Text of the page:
College Sports: White House Tweaks Title IX Rules
Paulson, Amanda, The Christian Science Monitor
Schools can no longer rely on a survey for female students about college sports to show that they are compliant with Title IX requirements, Biden announced Tuesday.
Colleges can no longer rely on a survey for female students - designed to gauge their interest in athletics - to show that they are compliant with Title IX requirements.
Vice President Joe Biden made the announcement Tuesday about the so-called model survey. The new policy essentially rescinds a 2005 rule that critics said allowed colleges to duck out of the gender- equity law.
"Making Title IX as strong as possible is a no-brainer," Mr. Biden said. "What we're doing here today will better ensure equal opportunity in athletics and allow women to realize their potential - so this nation can realize its potential."
While many women's groups and the NCAA laud the change, others say it is a disappointing move that pushes colleges even more toward quotas and number requirements in athletics. A lack of flexibility often means that less-popular sports for both men and women simply get cut.
Title IX demands gender equity for programs that receive federal education money. Under it, colleges have had three ways to show they are compliant when it comes to sports: demonstrating that women's participation is proportional to their enrollment, showing that the school is expanding the number of sports teams for women (which defers the need for proportional compliance by several years), or showing that the school is meeting the interests and abilities of women on campus.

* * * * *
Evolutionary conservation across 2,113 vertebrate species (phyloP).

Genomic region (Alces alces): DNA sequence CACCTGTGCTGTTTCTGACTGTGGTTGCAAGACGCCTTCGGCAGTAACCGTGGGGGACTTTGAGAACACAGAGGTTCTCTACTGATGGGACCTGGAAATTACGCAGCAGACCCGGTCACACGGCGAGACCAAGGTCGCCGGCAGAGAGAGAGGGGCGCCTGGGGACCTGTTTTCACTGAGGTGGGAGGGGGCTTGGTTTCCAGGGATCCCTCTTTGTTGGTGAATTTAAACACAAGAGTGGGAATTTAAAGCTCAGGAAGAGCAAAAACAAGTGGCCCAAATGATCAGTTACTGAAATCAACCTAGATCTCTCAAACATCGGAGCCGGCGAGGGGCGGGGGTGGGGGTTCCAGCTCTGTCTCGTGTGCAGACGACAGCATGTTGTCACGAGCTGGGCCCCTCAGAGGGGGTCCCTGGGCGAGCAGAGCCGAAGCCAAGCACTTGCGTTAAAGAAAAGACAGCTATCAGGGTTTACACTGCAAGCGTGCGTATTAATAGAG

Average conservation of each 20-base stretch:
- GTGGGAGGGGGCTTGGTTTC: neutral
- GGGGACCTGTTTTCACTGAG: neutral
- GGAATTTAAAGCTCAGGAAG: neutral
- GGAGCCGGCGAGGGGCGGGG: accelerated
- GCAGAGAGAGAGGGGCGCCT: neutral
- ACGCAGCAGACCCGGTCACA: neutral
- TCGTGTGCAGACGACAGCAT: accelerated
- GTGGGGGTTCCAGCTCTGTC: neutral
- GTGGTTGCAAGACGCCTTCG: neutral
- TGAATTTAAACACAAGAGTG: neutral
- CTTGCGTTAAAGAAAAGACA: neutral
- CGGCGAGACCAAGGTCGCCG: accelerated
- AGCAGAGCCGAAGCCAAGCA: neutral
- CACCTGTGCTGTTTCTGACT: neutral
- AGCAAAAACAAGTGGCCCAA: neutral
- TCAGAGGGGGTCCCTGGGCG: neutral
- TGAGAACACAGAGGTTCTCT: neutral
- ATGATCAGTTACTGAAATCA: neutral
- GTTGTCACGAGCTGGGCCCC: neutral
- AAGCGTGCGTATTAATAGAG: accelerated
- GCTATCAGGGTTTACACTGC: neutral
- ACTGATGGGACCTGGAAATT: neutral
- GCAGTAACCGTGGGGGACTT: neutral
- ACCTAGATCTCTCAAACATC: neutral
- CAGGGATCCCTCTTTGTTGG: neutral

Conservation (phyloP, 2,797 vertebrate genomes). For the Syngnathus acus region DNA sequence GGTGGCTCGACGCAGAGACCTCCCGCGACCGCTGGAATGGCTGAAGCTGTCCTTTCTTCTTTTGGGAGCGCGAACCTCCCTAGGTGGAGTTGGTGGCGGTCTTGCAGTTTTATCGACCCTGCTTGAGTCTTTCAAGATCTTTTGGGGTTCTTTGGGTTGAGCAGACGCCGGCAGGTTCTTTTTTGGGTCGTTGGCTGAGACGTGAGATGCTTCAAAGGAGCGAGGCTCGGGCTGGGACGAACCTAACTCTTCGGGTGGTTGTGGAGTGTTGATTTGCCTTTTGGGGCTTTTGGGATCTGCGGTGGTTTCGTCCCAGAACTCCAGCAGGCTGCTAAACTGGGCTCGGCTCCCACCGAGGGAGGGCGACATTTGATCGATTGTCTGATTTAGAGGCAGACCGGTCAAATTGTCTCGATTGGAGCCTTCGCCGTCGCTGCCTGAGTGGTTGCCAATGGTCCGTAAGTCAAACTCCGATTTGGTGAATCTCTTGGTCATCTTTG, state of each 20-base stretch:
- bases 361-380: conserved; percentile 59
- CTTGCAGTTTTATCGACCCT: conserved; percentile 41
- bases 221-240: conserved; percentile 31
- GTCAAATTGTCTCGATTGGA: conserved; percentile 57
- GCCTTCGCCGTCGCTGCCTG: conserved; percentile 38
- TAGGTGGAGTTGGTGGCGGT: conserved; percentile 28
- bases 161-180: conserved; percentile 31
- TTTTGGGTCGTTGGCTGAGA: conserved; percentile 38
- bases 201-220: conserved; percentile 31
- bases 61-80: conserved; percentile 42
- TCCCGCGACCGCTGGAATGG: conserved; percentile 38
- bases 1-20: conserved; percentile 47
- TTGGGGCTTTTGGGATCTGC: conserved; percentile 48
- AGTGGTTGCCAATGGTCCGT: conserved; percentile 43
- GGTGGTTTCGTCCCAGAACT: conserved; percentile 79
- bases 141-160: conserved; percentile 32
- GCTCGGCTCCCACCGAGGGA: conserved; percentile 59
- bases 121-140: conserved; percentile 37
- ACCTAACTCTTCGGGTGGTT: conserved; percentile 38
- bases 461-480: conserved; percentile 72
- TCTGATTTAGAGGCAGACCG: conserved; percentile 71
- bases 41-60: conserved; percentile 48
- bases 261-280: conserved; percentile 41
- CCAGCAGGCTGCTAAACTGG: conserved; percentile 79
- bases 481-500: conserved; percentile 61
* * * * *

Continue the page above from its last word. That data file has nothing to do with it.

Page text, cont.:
Traditionally, showing "proportionality" has been the most widely used method. Many colleges see it as the most foolproof way to avoid a lawsuit.
The 2005 rule allowed schools to meet the requirements of the third prong by using an e-mailed survey to female students, asking them about their athletic interests. No response was considered to indicate a lack of interest, which essentially meant that the college in question had fewer requirements placed on it.
"The 2005 policy that was withdrawn today was very damaging," says Neena Chaudhry, senior counsel for the National Women's Law Center. "It gave schools an easy way out: It gave them a loophole for them to comply. Today's policy restores the law and requires schools to look at a whole host of factors and prove they're satisfying women's interests. …